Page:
Study: Most consumers don’t understand food’s carbon footprint

Study: Most consumers don’t understand food’s carbon footprint

Researchers found gaps in consumers’ knowledge, but a willingness to change when they are informed.

In the natural products industry, it might be fairly common knowledge that agriculture is a big contributor to climate change. But a new study published in the journal Nature Climate Change found that most people greatly underestimate the volume of greenhouse gases that come from food production.

There is good news, however: When consumers learn the truth, they change their food choices to reduce their carbon footprint.

Rick Larrick, a professor of management and organizations at Duke’s Fuqua School of Business, said that even slight changes by consumers can make a big difference in greenhouse-gas emissions. Larrick was one of the study’s authors. The study noted that the average weekly diet of an Australian family could produce 30 percent less food-related emissions if the family ate duck instead of beef and chose different species of fish to eat.

“Beef is the SUV of food,” Larrick said. “Food is one of those areas where we can make a difference, it’s just not as obvious to people.”

Researchers from the University of Technology Sydney in New South Wales, Australia, and Duke University in Durham, North Carolina, asked more than 1,000 people to compare the amount of energy used and the greenhouse gases created by a 100-watt incandescent lightbulb with one serving of 19 different foods and using for one hour 18 different appliances.

Although consumers underestimated the energy use of the appliances, their estimates regarding food were more widely off-base. The researchers noted the people underestimate the energy consumed and the volume of greenhouse gases emitted in the production, storage and transport of food.

Between 19 percent and 29 percent of greenhouse-gas emissions are a result of food production. As lamb and beef generate the greatest amount of emissions, changing diets to eat more fruits and vegetables could have a positive effect on climate change, according to the study. A 2013 study published in Energy Policy found that even consuming more chicken and less beef would benefit the environment.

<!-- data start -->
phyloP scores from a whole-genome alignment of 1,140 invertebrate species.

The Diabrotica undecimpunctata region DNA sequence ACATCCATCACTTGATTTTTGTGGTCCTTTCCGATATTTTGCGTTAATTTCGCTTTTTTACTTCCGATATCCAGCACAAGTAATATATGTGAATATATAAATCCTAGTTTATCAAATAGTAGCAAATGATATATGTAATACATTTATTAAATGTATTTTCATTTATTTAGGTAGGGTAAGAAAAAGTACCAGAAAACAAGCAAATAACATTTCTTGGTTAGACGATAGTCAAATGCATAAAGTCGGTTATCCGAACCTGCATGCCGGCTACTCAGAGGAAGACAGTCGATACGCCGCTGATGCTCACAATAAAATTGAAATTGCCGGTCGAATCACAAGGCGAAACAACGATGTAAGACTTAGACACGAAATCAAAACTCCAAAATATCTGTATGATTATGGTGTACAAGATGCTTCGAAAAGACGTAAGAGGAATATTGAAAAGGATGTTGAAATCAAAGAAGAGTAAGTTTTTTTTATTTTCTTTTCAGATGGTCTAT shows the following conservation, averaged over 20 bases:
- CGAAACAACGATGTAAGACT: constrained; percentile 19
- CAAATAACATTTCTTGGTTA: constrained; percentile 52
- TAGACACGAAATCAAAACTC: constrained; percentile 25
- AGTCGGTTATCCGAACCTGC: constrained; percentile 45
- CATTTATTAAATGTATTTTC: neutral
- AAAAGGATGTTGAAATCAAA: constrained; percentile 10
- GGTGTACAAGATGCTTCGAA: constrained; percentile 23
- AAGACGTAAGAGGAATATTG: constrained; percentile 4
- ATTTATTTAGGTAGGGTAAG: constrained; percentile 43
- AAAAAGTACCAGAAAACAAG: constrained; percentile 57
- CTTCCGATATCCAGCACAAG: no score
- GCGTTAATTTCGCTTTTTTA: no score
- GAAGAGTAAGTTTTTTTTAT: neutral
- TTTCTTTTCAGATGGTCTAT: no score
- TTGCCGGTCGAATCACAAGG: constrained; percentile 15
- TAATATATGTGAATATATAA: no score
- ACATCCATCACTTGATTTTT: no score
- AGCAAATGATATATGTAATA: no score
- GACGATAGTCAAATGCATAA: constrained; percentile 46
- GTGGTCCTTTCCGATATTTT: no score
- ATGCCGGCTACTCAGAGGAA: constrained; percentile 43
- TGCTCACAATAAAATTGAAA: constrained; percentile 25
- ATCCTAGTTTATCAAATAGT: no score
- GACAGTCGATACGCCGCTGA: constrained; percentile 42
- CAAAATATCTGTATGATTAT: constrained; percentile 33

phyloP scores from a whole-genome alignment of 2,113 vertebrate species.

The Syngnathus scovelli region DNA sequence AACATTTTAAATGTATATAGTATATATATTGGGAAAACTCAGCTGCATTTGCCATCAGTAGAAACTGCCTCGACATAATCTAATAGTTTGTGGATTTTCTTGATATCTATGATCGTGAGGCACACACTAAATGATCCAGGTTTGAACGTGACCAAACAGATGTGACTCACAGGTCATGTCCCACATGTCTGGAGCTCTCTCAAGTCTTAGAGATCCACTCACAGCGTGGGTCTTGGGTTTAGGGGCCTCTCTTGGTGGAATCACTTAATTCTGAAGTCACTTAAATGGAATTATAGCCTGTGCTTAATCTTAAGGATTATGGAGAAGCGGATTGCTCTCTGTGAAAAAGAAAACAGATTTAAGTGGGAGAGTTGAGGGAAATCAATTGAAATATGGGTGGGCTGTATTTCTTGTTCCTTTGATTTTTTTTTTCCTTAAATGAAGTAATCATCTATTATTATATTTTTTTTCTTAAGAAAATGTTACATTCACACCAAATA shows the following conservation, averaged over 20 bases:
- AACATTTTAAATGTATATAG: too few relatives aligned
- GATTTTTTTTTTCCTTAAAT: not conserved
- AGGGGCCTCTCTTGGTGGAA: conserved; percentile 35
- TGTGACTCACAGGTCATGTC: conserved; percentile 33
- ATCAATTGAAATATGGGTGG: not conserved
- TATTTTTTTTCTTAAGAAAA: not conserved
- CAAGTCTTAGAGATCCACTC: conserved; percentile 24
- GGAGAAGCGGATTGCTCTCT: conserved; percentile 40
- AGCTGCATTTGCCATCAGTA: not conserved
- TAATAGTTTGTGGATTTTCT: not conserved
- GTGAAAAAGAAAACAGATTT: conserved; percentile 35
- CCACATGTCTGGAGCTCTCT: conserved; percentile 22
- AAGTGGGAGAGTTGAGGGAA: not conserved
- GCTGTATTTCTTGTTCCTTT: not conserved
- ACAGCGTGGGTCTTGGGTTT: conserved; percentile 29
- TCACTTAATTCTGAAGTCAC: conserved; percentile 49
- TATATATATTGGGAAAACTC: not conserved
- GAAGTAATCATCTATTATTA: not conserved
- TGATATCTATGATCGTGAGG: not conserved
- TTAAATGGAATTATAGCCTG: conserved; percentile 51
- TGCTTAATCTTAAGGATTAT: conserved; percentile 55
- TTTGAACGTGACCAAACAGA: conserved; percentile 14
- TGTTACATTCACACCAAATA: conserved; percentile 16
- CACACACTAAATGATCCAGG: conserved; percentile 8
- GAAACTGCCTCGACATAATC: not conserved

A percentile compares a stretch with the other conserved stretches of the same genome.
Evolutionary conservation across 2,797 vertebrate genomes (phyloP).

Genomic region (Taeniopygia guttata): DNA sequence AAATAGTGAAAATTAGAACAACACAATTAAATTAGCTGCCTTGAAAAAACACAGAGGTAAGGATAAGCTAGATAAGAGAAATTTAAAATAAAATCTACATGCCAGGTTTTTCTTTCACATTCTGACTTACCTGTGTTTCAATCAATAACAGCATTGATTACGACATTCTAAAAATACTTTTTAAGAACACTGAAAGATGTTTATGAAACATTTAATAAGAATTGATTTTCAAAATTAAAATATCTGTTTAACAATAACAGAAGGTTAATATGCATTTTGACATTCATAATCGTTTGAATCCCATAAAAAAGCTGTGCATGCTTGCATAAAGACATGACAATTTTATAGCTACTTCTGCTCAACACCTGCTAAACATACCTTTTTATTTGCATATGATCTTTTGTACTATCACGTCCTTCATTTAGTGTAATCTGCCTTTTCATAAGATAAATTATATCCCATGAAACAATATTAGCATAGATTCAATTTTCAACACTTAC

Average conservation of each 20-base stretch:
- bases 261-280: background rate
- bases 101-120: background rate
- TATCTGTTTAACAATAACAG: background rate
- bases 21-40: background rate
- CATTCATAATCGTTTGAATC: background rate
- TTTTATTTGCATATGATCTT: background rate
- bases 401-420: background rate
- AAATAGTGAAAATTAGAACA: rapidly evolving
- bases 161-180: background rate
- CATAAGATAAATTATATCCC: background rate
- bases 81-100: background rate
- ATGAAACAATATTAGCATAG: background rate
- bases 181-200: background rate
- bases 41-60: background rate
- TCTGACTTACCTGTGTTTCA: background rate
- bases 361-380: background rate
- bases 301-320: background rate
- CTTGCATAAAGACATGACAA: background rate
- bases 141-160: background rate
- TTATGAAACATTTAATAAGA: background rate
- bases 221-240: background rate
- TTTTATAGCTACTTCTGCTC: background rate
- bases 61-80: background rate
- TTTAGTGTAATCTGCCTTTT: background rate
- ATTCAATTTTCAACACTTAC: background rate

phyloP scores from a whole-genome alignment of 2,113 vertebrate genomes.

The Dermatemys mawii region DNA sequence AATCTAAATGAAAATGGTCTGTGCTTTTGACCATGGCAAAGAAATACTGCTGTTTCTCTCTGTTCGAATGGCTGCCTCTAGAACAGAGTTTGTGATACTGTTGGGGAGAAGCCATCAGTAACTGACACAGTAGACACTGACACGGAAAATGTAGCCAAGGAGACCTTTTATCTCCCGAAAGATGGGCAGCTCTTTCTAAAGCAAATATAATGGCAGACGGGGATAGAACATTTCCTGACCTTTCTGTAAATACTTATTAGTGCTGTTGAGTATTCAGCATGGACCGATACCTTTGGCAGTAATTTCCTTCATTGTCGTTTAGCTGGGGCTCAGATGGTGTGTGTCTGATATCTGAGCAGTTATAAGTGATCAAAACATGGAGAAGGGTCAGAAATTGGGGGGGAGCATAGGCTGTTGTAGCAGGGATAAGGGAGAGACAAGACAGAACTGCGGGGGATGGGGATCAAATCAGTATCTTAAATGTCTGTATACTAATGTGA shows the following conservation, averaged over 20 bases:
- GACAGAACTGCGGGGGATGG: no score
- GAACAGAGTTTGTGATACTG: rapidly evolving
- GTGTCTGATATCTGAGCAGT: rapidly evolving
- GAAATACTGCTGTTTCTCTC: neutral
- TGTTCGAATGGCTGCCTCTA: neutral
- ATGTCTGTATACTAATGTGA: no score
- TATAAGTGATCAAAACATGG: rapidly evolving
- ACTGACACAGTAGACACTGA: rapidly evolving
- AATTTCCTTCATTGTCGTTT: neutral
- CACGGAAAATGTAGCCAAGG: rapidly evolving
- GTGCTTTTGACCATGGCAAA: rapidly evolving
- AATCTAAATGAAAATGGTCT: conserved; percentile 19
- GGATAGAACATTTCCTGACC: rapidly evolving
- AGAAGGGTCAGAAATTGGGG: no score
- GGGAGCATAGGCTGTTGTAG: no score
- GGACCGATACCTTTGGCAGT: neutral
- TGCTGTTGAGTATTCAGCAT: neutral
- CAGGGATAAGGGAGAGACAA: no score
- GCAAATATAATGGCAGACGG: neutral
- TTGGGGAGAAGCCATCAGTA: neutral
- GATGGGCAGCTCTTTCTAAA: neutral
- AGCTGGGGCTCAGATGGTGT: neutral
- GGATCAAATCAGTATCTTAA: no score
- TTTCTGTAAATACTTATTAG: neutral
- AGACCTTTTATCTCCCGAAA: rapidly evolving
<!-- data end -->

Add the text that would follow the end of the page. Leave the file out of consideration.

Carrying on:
“With an appliance such as a heater, you can feel the energy used and see an electricity bill at the end of the month, so the impact is quite salient, whereas the impact of food production is largely invisible,” said lead author Adrian Camilleri, who holds a doctorate in cognitive psychology and completed postdoctoral training in marketing and organizational behavior at Duke University’s Fuqua School of Business.

“If you ask people to guess the difference between items such as beef and vegetable soup on the environment, they assume there is not much difference, but beef soup creates more than 10 times the amount of greenhouse gases than vegetable soup,” Camilleri said in a released statement.

Informing consumers about greenhouse-gas emissions in a way they can understand leads them to change their eating habits.

“It may be that a carbon label serves as a decision signpost: reminding consumers of their values and then directing them to options most consistent with those values,” the authors wrote in the study. They cautioned, however, that this observation requires more study, as consumer behavior is influenced by many factors including political affiliation and how much consumers trust scientists.

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